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The LAST full-time hunter-gatherers in Africa By Andrew Knapp
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The Hazdabe Tribe Lake Eyasi, Tanzania
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For more information, contact Boma Africa Outreach Tourism
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Autumn in the City of Art
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RUSSIA Photography: Tatiana Kurnosova Make-Up & Hair: Tatiana Kurnosova Fashion Design: Dina Kovaleva Model: Kira P. (Select Deluxe Model Management)
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New Wave Colours
AUSTRALIA & UNITED KINGDOM Photography: Vendula Pribylova Stylist: Carlos Mangubat Make-Up & Hair: Jacinta Dâ€™Angelo Model: Rhiannon (Scene Model Management, AU)
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Singlet by Zara Top/Dress by Sportsgirl Stylist’s own belt
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Sleeveless Shirt by Sportsgirl Jumpsuit by Zimmermann Bangles by Some Like It Hot
Pants by Zara Belt by Dangerfield Purple, Silver Bangles by Diva Ohter Bangles by Some LIke It Hot Shirt by Customised Diesel
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Singlet by Zara Orange Skirt by Sportsgirl Red Skirt by Donâ€™t Ask Amanda Silver Bangle by Diva 54 | VEUX | ISSUE 2 | METAMORPHOSIS
Blazer by Zara Sleeveless Shirt by Sportsgirl Shorts by Someone Else
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A Date With Toronto
Fall in Love With the Outdoors By Ayobola Ejiwunmi
It is the beginning of a beautiful Canadian fall,
those few months which require cozy sweaters, but do not yet call for heavy multi-layered jackets. The air is crisp and cool, the sun’s rays still warm with traces of summer. So hit the outdoors and go on a date with Toronto. Enjoy the beautiful turning leafs and open spaces within the concrete jungle. In this issue, I would love for us to spend our dates in some well-known, yet eclectic locations within our public space; places you should know or have already heard about. First off, let me take you to a secret spot that has evolved from being an ugly duckling to something approaching a future hottie. Located at 550 Bayview Avenue, around Pottery Road, is the freshly redeveloped Victorian industrial spread that is the Toronto Brickworks, or, correctly named, the Don Valley Brickworks.
Highlights of the Brickworks include the Saturday Farmer’s Market. This is like no other farmer’s market in town. The produce is typically local, organic and quite health-conscious. Operated under the auspices of the Evergreen environmental group, the market features the best of the season – wild fish, meat and poultry that is not industrially churned out, exotic dairy products, organic milled grains, organic teas and fair-trade coffees. Even some of Toronto’s high-flying chefs, such as Susur Lee of Lee Restaurant, are represented, offering delicious tidbits like their mouth-watering Singapore slaw for a few dollars. Since it is essentially an outdoor event it usually operates mid- to late-May through late Fall from 9 a.m. through 1:00 p.m. Saturday mornings are a bustle. Young parents can be found pushing their non-compliant infants in buggies the size of Hummer SUVs, and since the market is pet friendly, it also seems to be a forum for owners to parade their exotic hounds. It all adds up to a scene that truly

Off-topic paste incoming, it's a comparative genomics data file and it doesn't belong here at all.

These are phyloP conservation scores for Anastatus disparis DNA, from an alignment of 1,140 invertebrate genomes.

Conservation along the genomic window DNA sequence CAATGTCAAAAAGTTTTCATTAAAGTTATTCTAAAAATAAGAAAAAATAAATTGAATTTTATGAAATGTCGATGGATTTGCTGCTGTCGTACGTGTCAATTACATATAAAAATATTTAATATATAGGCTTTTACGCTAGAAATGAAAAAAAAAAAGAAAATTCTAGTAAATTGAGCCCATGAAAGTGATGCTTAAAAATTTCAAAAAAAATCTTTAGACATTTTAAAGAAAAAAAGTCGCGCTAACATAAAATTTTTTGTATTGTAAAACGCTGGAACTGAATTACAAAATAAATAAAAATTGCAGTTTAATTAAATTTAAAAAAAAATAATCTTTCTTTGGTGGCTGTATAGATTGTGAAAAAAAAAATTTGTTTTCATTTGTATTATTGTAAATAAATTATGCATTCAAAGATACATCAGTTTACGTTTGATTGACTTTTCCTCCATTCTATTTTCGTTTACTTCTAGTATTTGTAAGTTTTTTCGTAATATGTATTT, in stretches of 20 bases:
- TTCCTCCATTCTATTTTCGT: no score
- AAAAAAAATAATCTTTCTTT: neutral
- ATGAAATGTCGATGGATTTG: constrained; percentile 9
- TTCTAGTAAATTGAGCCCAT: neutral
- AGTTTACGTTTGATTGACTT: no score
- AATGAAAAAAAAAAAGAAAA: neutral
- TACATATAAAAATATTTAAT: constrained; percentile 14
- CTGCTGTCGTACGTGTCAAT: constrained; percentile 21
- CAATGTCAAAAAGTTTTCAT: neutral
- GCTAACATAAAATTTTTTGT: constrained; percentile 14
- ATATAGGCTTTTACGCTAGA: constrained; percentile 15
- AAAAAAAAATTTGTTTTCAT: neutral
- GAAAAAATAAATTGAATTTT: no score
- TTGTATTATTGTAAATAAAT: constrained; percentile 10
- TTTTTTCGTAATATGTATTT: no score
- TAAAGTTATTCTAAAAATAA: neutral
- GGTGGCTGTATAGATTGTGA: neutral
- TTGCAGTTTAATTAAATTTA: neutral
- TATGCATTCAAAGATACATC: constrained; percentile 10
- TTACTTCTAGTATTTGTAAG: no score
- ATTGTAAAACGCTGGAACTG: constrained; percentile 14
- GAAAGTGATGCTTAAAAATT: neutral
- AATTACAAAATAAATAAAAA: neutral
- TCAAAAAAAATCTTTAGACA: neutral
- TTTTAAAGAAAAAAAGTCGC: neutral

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reflects Toronto’s tolerant mix of ages, ethnicities and lifestyles. Live busker-type music is also offered, ranging from kiddie-friendly sing-alongs to semi-classical/jazz renderings of voice and strings. Out back of the main market pavilion are the quarry gardens with a pond containing various turtles, fish and other wildlife. Beyond, is a wooded slope for relaxing walkabouts. Further around the corner at the back is the Chimney park for children to mess around in. Don’t miss the Kilns. In this cavernous football field-sized industrial factory, you need very little imagination to picture how this huge early 20th century plant was operated, with its hot, crowded production lines baking the bricks used to build much of our city. Spend some time in these halls, shops and catering restaurant to feel transported into another realm. Take some time to celebrate the marvelous architectural achievement, which gave birth to the new without wholesale discarding of the old. During the past several decades, when the site was a derelict mess, bored youth would break into the premises, smash up windows, vandalize the walls with all sorts of graffiti. Amazingly, much of the graffiti has been left untouched, lending a perverse artistic flair typically belonging to a modern urban streetscape. A contoured indoor garden space, called Koerner Gardens, will also serve as an enchanting winter ice skating destination for families. After satisfying your hunger at the Brickwork’s Farmer’s Market, take in some nature or enjoy some light physical activity while exploring the Leslie Street. Built from dredged-up material found in the harbour as well as construction-site excavation and debris material dumped in progressively, the Leslie Street spit juts some 5 kms deep into Lake Ontario from the southernmost end of Leslie Street. Over the years, the land became firm and has now turned green. The resulting wild green space